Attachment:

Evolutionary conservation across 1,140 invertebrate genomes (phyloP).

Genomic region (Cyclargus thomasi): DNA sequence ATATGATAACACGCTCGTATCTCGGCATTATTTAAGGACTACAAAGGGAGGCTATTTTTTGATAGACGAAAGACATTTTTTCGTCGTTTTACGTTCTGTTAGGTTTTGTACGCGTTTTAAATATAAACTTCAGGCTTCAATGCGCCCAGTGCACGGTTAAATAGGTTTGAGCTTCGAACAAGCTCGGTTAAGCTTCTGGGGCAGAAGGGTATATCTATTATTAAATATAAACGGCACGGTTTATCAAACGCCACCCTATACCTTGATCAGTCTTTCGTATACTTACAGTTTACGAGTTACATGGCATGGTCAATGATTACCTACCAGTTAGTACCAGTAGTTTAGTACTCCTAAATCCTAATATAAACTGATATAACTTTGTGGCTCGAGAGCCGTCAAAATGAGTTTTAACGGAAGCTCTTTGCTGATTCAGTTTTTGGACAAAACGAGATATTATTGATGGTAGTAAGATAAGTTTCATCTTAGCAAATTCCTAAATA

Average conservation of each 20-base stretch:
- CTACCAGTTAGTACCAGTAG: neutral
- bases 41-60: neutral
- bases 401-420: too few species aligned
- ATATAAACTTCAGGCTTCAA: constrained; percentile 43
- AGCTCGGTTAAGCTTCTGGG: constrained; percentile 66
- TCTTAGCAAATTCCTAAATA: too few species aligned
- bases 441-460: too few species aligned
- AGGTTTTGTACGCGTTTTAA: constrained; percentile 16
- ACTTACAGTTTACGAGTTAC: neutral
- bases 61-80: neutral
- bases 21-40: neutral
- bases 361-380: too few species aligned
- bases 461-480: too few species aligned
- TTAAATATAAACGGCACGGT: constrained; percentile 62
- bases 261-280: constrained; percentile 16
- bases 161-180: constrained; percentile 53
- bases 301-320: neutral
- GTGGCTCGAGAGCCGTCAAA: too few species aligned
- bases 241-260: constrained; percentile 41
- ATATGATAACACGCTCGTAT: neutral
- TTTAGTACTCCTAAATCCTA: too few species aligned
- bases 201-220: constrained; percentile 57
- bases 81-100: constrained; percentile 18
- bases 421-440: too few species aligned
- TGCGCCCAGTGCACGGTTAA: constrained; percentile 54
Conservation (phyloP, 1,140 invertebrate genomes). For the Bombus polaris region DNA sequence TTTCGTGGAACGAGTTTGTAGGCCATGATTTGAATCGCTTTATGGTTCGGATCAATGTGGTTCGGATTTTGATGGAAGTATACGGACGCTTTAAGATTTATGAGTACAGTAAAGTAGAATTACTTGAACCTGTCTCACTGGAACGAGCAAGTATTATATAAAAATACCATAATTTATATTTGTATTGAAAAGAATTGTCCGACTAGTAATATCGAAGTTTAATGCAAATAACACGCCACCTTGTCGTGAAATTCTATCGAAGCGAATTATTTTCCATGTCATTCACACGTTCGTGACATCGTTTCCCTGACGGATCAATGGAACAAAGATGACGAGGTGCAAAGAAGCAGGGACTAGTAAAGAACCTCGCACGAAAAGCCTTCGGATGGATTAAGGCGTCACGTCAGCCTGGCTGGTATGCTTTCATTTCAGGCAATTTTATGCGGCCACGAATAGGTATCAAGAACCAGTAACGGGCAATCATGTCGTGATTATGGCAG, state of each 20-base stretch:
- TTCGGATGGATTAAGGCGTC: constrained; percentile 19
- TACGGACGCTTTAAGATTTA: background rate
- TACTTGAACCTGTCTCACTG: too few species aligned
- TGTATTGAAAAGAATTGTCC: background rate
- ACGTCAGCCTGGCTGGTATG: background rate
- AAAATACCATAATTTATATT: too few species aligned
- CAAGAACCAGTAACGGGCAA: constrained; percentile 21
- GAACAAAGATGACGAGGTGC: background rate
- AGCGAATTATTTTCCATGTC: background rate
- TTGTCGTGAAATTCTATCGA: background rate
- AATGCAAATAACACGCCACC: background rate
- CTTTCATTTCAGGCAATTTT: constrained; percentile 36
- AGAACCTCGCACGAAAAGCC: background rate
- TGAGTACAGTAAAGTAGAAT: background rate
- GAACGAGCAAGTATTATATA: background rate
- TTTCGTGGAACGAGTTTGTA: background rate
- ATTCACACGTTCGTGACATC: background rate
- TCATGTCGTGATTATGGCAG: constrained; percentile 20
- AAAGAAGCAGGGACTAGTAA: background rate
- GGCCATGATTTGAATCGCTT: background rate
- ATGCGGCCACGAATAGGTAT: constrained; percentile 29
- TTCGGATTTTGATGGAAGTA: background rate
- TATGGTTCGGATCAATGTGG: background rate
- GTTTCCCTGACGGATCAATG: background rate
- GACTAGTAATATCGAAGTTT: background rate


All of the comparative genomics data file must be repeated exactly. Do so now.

Evolutionary conservation across 1,140 invertebrate genomes (phyloP).

Genomic region (Cyclargus thomasi): DNA sequence ATATGATAACACGCTCGTATCTCGGCATTATTTAAGGACTACAAAGGGAGGCTATTTTTTGATAGACGAAAGACATTTTTTCGTCGTTTTACGTTCTGTTAGGTTTTGTACGCGTTTTAAATATAAACTTCAGGCTTCAATGCGCCCAGTGCACGGTTAAATAGGTTTGAGCTTCGAACAAGCTCGGTTAAGCTTCTGGGGCAGAAGGGTATATCTATTATTAAATATAAACGGCACGGTTTATCAAACGCCACCCTATACCTTGATCAGTCTTTCGTATACTTACAGTTTACGAGTTACATGGCATGGTCAATGATTACCTACCAGTTAGTACCAGTAGTTTAGTACTCCTAAATCCTAATATAAACTGATATAACTTTGTGGCTCGAGAGCCGTCAAAATGAGTTTTAACGGAAGCTCTTTGCTGATTCAGTTTTTGGACAAAACGAGATATTATTGATGGTAGTAAGATAAGTTTCATCTTAGCAAATTCCTAAATA

Average conservation of each 20-base stretch:
- CTACCAGTTAGTACCAGTAG: neutral
- bases 41-60: neutral
- bases 401-420: too few species aligned
- ATATAAACTTCAGGCTTCAA: constrained; percentile 43
- AGCTCGGTTAAGCTTCTGGG: constrained; percentile 66
- TCTTAGCAAATTCCTAAATA: too few species aligned
- bases 441-460: too few species aligned
- AGGTTTTGTACGCGTTTTAA: constrained; percentile 16
- ACTTACAGTTTACGAGTTAC: neutral
- bases 61-80: neutral
- bases 21-40: neutral
- bases 361-380: too few species aligned
- bases 461-480: too few species aligned
- TTAAATATAAACGGCACGGT: constrained; percentile 62
- bases 261-280: constrained; percentile 16
- bases 161-180: constrained; percentile 53
- bases 301-320: neutral
- GTGGCTCGAGAGCCGTCAAA: too few species aligned
- bases 241-260: constrained; percentile 41
- ATATGATAACACGCTCGTAT: neutral
- TTTAGTACTCCTAAATCCTA: too few species aligned
- bases 201-220: constrained; percentile 57
- bases 81-100: constrained; percentile 18
- bases 421-440: too few species aligned
- TGCGCCCAGTGCACGGTTAA: constrained; percentile 54
Conservation (phyloP, 1,140 invertebrate genomes). For the Bombus polaris region DNA sequence TTTCGTGGAACGAGTTTGTAGGCCATGATTTGAATCGCTTTATGGTTCGGATCAATGTGGTTCGGATTTTGATGGAAGTATACGGACGCTTTAAGATTTATGAGTACAGTAAAGTAGAATTACTTGAACCTGTCTCACTGGAACGAGCAAGTATTATATAAAAATACCATAATTTATATTTGTATTGAAAAGAATTGTCCGACTAGTAATATCGAAGTTTAATGCAAATAACACGCCACCTTGTCGTGAAATTCTATCGAAGCGAATTATTTTCCATGTCATTCACACGTTCGTGACATCGTTTCCCTGACGGATCAATGGAACAAAGATGACGAGGTGCAAAGAAGCAGGGACTAGTAAAGAACCTCGCACGAAAAGCCTTCGGATGGATTAAGGCGTCACGTCAGCCTGGCTGGTATGCTTTCATTTCAGGCAATTTTATGCGGCCACGAATAGGTATCAAGAACCAGTAACGGGCAATCATGTCGTGATTATGGCAG, state of each 20-base stretch:
- TTCGGATGGATTAAGGCGTC: constrained; percentile 19
- TACGGACGCTTTAAGATTTA: background rate
- TACTTGAACCTGTCTCACTG: too few species aligned
- TGTATTGAAAAGAATTGTCC: background rate
- ACGTCAGCCTGGCTGGTATG: background rate
- AAAATACCATAATTTATATT: too few species aligned
- CAAGAACCAGTAACGGGCAA: constrained; percentile 21
- GAACAAAGATGACGAGGTGC: background rate
- AGCGAATTATTTTCCATGTC: background rate
- TTGTCGTGAAATTCTATCGA: background rate
- AATGCAAATAACACGCCACC: background rate
- CTTTCATTTCAGGCAATTTT: constrained; percentile 36
- AGAACCTCGCACGAAAAGCC: background rate
- TGAGTACAGTAAAGTAGAAT: background rate
- GAACGAGCAAGTATTATATA: background rate
- TTTCGTGGAACGAGTTTGTA: background rate
- ATTCACACGTTCGTGACATC: background rate
- TCATGTCGTGATTATGGCAG: constrained; percentile 20
- AAAGAAGCAGGGACTAGTAA: background rate
- GGCCATGATTTGAATCGCTT: background rate
- ATGCGGCCACGAATAGGTAT: constrained; percentile 29
- TTCGGATTTTGATGGAAGTA: background rate
- TATGGTTCGGATCAATGTGG: background rate
- GTTTCCCTGACGGATCAATG: background rate
- GACTAGTAATATCGAAGTTT: background rate